On November 30, the German Parliament recognized the Holodomor of 1932-1933 as a genocide of the Ukrainian people. The resolution was supported by deputies of four parties. Among other things, the deputies call on the federal government to continue to politically support the memory of the victims of the Holodomor and its international publicity, as well as to continue to strongly oppose any attempts to launch unilateral Russian historical narratives,” the deputies said in a statement on the website of the Bundestag.
On November 24, the Holodomor of 1932-1933 in Ukraine was recognized as a genocide of the Ukrainian people by the Parliament of Moldova and the Upper House of the Parliament of Ireland. “A truly historic decision by the Senate of Ehren (upper house of the Parliament of Ireland – ed.) to recognize the Holodomor of 1932-33 in Ukraine as a genocide of the Ukrainian people. Ireland is one of our closest friends who are not afraid to call a spade a spade,” the embassy said in a statement.
The Moldovan parliament recognized the Holodomor as “a consequence of planned measures with the deliberate destruction of opponents of the communist regime and a key instrument of the policy of enslavement of those times.”
Earlier, the same decision was made by the Romanian Parliament. MP from the ruling National Liberal Party, Alexandru Muraru, noted that they came to states that recognize and take on not only the memory of the famine of 1932-1933, but also “recognition of the genocide, systematic actions, direct, cynical, criminal actions of the Soviet Union and its leaders for the physical destruction of the Ukrainian nation”.
The Holodomor has already been recognized as genocide of the Ukrainian people by Poland, Hungary, the Czech Republic, Australia, the Vatican, Brazil, Georgia, Ecuador, Estonia, Canada, Colombia, Latvia, Lithuania, Mexico, Paraguay, Peru, the USA, Portugal, and Germany.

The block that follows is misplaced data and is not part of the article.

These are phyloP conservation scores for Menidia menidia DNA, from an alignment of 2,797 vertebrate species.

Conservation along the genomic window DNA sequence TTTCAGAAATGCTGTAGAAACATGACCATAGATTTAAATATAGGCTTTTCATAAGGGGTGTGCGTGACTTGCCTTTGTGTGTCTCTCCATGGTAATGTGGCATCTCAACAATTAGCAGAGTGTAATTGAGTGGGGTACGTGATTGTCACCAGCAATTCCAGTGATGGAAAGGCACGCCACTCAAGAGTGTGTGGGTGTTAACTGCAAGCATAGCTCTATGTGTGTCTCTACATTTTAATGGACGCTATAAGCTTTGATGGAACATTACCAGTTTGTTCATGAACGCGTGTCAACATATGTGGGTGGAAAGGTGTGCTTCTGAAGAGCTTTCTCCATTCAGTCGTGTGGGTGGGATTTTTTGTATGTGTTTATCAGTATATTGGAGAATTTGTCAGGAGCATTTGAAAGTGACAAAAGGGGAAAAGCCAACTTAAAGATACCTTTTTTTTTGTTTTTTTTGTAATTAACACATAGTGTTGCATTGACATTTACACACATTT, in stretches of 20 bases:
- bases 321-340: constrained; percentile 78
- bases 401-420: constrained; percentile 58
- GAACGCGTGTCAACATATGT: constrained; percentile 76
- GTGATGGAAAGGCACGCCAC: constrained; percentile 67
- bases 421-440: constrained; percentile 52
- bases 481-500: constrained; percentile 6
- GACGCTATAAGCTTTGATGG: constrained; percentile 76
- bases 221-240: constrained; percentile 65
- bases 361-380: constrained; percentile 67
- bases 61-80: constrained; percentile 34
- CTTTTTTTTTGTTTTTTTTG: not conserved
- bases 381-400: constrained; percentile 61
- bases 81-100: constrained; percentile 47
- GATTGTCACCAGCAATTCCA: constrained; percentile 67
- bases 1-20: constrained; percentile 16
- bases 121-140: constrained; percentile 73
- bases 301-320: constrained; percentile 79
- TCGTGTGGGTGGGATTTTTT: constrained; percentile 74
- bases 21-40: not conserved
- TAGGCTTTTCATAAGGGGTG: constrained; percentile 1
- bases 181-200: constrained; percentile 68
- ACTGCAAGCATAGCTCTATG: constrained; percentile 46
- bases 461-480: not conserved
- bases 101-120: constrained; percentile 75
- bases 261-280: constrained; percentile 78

According to Ivan Petrenko, the recognition of the Holodomor as genocide by the world community should help bring Russia to legal, historical, economic responsibility, to pay Ukraine the relevant material compensation: “This should help ensure that this crime never happens again. The world should condemn Russia, promote its political reformatting and disarmament.”
“The process of recognizing the Holodomor as genocide was constantly subjected to insane obstacles from Russia, whose agents and money were involved in slowing down the recognition and spreading the truth about this crime. Also, during certain periods of the development of independent Ukraine, Ukrainian political regimes that pursued a pro-Russian, anti-state policy, also significantly hampered the recognition process.
According to the historian, Ukraine must continue to make efforts so that the world recognizes the Holodomor as genocide: “For the international community to recognize the terrorist, criminal essence of Russia, to carry out appropriate political and legal procedures,” says Ivan Petrenko, “which should make Russia one way or another answer for the crimes against Ukrainians who do not have a statute of limitations.”
Events for the 90th anniversary of the tragedy